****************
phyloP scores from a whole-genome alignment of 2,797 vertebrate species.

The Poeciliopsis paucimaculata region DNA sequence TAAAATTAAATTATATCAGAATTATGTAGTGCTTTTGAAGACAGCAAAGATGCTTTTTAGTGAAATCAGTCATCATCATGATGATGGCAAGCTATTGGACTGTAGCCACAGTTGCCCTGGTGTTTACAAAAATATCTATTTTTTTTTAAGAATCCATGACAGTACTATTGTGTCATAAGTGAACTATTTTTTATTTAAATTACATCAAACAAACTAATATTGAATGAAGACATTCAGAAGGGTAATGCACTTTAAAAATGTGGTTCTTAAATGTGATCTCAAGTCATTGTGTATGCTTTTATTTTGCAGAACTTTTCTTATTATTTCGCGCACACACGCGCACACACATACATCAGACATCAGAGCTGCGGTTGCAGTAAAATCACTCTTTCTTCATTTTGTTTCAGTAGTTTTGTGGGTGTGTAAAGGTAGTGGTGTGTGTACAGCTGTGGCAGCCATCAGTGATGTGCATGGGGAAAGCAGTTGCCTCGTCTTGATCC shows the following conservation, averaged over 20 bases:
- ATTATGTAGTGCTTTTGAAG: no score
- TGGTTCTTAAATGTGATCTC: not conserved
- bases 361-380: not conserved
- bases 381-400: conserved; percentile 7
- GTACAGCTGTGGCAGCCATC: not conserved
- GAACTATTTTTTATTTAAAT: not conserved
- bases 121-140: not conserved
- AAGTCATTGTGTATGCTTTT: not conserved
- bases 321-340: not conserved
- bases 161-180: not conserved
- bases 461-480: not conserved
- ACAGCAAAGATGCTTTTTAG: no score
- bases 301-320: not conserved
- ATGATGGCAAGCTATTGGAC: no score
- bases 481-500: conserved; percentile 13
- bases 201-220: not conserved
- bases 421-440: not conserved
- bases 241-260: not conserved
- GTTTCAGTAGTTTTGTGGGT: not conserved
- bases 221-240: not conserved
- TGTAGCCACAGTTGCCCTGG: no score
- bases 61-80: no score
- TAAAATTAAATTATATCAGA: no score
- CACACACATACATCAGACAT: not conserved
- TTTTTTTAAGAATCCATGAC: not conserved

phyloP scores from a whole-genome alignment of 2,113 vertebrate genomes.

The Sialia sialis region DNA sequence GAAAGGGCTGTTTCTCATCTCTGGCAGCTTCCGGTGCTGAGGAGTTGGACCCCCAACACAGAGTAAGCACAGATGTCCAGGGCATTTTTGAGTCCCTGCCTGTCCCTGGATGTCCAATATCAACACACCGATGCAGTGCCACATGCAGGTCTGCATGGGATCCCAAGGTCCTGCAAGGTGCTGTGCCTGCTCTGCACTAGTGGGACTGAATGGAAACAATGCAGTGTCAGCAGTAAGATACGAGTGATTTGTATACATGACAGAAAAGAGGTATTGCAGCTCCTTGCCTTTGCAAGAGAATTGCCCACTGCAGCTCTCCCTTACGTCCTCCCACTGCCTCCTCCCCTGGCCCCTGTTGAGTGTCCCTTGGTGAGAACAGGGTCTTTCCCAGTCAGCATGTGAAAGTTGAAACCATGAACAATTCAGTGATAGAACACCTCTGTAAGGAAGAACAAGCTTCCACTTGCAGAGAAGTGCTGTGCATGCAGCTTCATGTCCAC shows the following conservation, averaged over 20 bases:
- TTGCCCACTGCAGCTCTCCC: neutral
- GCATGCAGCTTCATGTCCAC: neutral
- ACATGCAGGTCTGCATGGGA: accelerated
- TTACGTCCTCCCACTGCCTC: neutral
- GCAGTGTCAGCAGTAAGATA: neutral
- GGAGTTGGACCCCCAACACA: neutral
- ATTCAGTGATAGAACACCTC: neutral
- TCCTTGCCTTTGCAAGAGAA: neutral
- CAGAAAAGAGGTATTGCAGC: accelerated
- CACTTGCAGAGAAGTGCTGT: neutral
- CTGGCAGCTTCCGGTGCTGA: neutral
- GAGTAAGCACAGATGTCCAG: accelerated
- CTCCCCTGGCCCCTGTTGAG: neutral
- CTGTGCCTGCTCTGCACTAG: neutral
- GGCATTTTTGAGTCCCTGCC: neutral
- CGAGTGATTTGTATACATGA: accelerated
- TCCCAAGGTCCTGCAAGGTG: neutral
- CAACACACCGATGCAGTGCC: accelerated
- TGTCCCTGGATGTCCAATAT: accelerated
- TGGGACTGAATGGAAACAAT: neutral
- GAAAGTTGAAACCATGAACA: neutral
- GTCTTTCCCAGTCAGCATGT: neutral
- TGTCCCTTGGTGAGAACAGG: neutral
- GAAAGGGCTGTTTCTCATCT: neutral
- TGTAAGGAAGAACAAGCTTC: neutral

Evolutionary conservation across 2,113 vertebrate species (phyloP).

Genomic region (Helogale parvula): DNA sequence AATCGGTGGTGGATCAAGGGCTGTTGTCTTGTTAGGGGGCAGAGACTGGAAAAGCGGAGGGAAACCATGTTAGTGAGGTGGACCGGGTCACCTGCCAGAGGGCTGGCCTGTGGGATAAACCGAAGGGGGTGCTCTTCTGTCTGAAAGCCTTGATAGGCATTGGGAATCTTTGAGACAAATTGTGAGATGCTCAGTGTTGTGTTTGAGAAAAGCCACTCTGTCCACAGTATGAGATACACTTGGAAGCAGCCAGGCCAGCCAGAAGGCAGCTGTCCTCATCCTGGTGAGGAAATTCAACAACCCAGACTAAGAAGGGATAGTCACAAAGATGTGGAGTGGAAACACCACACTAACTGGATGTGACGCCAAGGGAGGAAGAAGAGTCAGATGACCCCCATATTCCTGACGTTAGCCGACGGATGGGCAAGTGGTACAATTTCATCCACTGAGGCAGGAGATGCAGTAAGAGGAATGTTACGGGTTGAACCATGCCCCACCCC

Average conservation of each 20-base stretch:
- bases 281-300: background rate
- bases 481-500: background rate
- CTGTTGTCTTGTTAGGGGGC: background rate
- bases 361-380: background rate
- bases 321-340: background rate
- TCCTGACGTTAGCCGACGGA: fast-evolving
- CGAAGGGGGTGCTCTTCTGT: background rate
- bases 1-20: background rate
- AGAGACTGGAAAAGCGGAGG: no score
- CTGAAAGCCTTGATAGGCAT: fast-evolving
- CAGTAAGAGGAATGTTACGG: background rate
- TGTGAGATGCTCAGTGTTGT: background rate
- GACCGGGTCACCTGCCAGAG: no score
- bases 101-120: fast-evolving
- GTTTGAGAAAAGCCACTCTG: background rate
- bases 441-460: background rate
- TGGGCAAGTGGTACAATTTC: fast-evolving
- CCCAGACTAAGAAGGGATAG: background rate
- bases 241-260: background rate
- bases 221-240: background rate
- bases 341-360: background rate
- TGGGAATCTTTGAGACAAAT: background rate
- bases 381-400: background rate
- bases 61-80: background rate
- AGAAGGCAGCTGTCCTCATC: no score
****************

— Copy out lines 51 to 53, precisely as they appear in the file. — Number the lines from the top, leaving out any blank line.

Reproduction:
- GTCTTTCCCAGTCAGCATGT: neutral
- TGTCCCTTGGTGAGAACAGG: neutral
- GAAAGGGCTGTTTCTCATCT: neutral